Beyond Edward Said: An Outlook on Postcolonialism and Middle Eastern Studies

Research output: Contribution to journalArticleResearchpeer-review

Abstract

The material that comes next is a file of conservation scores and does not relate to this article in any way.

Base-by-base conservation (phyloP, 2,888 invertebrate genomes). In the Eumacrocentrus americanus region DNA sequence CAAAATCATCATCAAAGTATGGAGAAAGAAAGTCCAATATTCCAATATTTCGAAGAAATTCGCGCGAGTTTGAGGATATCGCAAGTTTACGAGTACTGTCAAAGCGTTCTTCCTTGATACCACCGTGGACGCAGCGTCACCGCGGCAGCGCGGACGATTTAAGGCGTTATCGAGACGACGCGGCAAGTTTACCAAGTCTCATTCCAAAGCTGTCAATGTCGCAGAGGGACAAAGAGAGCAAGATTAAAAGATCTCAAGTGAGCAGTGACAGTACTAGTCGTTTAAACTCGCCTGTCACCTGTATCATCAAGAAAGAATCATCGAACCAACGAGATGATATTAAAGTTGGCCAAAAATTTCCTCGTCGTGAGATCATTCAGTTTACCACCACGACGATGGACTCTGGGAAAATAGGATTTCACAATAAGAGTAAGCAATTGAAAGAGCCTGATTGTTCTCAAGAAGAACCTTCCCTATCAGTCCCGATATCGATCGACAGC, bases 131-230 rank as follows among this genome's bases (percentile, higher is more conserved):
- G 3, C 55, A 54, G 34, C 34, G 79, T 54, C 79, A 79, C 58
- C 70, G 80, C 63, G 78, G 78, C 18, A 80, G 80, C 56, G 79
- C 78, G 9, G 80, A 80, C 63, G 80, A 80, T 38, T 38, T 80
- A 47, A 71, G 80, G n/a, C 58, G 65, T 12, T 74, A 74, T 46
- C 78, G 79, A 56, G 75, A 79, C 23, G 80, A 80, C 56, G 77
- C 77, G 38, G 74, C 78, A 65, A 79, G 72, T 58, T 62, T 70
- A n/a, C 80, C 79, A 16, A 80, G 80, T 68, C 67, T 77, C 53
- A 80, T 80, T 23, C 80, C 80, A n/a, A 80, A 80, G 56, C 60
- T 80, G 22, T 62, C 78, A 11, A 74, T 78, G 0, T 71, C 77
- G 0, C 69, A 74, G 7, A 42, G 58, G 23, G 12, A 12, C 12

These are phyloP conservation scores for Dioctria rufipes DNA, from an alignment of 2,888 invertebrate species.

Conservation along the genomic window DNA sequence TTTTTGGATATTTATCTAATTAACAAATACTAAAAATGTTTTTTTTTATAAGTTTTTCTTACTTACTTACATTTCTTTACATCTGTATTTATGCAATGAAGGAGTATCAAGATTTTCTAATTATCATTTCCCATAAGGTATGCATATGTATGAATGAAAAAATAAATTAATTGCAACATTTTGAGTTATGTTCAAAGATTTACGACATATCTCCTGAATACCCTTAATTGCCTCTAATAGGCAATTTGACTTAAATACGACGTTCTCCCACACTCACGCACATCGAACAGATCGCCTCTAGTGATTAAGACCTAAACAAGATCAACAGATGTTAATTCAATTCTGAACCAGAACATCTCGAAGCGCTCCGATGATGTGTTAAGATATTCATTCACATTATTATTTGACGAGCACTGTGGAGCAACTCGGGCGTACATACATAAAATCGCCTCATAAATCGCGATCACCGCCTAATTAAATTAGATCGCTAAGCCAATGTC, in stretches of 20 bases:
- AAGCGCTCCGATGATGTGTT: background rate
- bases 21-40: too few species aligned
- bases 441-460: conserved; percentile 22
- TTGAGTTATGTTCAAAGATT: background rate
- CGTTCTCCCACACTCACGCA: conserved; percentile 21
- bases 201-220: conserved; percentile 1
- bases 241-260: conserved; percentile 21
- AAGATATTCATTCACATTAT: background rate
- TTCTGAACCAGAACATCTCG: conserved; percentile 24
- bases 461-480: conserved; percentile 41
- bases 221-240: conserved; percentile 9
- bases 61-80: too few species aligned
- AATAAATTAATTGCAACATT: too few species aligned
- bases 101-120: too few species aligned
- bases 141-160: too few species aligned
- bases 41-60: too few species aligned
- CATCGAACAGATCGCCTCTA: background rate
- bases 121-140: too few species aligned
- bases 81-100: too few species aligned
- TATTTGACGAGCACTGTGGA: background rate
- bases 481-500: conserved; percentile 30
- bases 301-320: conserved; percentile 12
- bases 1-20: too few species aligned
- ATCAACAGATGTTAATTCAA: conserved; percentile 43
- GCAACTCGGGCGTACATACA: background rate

At the forefront of critically examining the effects of colonization on the Middle East is Edward Said’s magnum opus, Orientalism (1978). In the broadest theoretical sense, Said’s work through deconstructing colonial discourses of power-knowledge, presented an epistemologico-methodological equation expressed most lucidly by Aimé Césaire, colonization=thingification. Said, arguing against that archaic historicized discourse, Orientalism, was simply postulating that colonialism and its systems of knowledges signified the colonized, in Anouar Abdel-Malek’s words, as customary, passive, non-participating and non-autonomous. Nearly four decades later, Said’s contribution has become tamed and domesticated to an extent that most heterodoxic critical endeavours in the field have become clichéd premeditated anti-Orientalist tirades. At best, these critiques are stuck at analysing the impact of power at the macro-level, polemically regurgitating jargons like “hegemony”, “misrepresentation” and “Otherness”. At worst, they have become dogmatic or ethnocentric, closing space for scholarly debate through insipid cultural relativism, pathological religiosity or pernicious Occidentalism. I argue there is a need to go beyond that old postcolonial epistemological equation through examining the follow on effects of thingification on the thingified subject’s Weltanschauung, cultural practices and more importantly, subjectivity. I aim to undertake this critical endeavour through theorizing what I call Counter-Revolutionary Discourse (CRD). This discourse is an historicized, Eurocentric-Orientalist implicit programme of action and an analytical tool, which functions as a cognitive schema and a grammar of action that assists the colonial apparatus in surveillance, gauging, ranking and subjectifying Middle Eastern subjectivity and resistance according to imperial exigencies. Through tracking the matrix of Western statements, ideas and practices, I demonstrate that imperial enthusiasts in encountering Middle Eastern revolutions, from the Mahdi, Urabi, Zaghloul, Mossadegh, the PLO and the PKK to the ‘Arab Spring’, draw on a number of Counter-Revolutionary Discourse systems of thoughts, which I argue are responsible for re-interpellating Oriental subjectivity and resistance. In the process, I put forward a new post-Saidian equation that not only transcends that tried and tested scholarly narrative, but a formula much better suited for tracing the infinite and insidious effects of neocolonial power that aims to negate the negating act: Colonization=thingification + re-interpellation of subjectivity.